Moreover, the countries where the advocacy initiatives took place – Pakistan, Sri Lanka, and Nepal – are challenging environments. During the four months that these organizations were implementing their small grants, each country faced political turbulence that may have shaken the resolve of less dedicated change-makers.

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Holding Pakistan’s Government Accountable on Tax Reform

Pakistan collects far less tax (as a percentage of GDP) than most countries. (Chart: Dawn)

Pakistan collects far less tax (as a percentage of GDP) than most countries. So far the PML(N) government has not been able to significantly increase the tax ratio. (Chart: Dawn)

The Pakistan Muslim League (Nawaz) (PML (N)) government is completing its second year in power on May 11, 2015. It is astonishing to observe that the accountability process for democratically elected government has improved significantly.

Under a CIPE grant, the first such public accountability process was initiated by Policy Research Institute for Market Economy (PRIME), an independent think tank based in Islamabad. PRIME started a simple exercise by taking concrete promises from PMLN’s economic platform and, through a scientifically designed scoring process, monitoring the government’s performance under three key sections: Economic Revival, Energy Security, and Social Protection. These sections were further divided into 82 sub-categories.

The report is widely accepted as an unbiased measure of the government’s performance. The report received significant coverage in local media, both print and television. PRIME Executive Director Ali Salman suggests that “IMF Staff Mission assessment of Pakistan’s economic situation and reforms have many agreements with PRIME’s Tracking Report.”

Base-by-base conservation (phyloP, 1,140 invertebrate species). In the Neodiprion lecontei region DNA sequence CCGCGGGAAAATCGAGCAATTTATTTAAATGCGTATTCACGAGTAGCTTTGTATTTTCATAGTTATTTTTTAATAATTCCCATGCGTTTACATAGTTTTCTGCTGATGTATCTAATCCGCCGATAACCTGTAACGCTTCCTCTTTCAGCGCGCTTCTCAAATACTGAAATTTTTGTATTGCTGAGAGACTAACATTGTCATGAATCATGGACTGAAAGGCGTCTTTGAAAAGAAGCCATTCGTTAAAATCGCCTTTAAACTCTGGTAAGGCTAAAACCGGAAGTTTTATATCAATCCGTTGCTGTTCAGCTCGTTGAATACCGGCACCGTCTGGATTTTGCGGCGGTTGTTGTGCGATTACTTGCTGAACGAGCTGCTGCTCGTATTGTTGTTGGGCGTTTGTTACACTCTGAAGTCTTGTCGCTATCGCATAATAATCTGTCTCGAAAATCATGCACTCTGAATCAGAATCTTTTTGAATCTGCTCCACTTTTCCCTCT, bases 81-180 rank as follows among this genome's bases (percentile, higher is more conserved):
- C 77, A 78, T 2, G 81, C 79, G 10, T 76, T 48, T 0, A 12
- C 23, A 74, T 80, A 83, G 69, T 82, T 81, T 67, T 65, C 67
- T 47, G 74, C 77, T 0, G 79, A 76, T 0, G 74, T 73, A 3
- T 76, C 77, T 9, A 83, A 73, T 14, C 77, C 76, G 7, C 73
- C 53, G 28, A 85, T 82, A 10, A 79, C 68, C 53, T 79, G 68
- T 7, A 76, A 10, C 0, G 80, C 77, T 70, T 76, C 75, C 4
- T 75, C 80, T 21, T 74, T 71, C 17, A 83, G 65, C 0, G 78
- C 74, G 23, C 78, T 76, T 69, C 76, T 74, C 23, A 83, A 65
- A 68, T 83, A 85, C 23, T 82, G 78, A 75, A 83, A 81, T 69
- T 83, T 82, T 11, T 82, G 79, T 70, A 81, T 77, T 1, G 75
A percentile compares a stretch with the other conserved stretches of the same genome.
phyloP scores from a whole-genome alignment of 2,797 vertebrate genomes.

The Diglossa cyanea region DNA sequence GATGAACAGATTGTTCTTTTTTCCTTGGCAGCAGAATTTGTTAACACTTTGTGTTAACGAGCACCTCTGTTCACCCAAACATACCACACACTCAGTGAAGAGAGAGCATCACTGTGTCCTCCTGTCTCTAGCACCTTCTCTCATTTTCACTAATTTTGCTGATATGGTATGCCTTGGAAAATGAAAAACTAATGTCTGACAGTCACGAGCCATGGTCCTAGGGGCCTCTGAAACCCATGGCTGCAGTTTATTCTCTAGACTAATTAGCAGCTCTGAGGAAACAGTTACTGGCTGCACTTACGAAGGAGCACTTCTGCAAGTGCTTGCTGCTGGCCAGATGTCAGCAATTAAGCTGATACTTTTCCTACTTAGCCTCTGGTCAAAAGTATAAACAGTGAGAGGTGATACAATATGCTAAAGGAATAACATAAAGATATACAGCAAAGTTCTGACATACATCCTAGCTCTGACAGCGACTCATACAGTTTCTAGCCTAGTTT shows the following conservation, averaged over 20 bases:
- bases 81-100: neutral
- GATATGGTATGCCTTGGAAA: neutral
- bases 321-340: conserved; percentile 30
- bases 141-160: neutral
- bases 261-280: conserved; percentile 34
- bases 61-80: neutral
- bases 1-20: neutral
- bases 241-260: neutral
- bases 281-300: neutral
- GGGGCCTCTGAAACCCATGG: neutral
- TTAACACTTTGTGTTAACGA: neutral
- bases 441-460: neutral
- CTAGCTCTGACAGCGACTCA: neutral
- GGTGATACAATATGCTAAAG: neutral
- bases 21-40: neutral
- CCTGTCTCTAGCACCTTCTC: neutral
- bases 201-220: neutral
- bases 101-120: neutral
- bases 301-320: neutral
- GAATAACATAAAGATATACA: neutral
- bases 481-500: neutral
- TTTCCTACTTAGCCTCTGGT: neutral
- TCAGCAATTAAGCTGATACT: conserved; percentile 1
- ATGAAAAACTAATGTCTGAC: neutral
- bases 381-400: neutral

The accountability process has recently moved to the next level, as the government’s Standing Committee on Finance publically accused the PML (N) government of making decisions on taxation measures in isolation, without taking the Standing Committee in confidence.

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An Unsustainable Future for Algerian Fuel Subsidies?

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Photo: Wikimedia Commons

 

precipitous fall in oil prices in the last seven months has led many oil-producing nations to reconsider their incredibly costly fuel subsidies, which drain government budgets and distort the economy. Yet Algeria, which relies on oil for most  of its government revenue, has taken a different path: freezing public-sector hiring and investment while keeping its subsidies in place – a decision which may only increase its dependence on oil exports in the future.

On Christmas Eve of 2014, Algerian Prime Minister Abdelmalek Sellal announced that, in response to the drop in oil revenue and impending economic crisis, the administration would freeze public sector hiring and new state investment projects. However, the Prime Minister and other officials have insisted that, for the moment, fuel subsidies will remain in place, keeping domestic fuel prices at some of the lowest levels on the African continent – 25 cents per liter, or about 95 cents per gallon.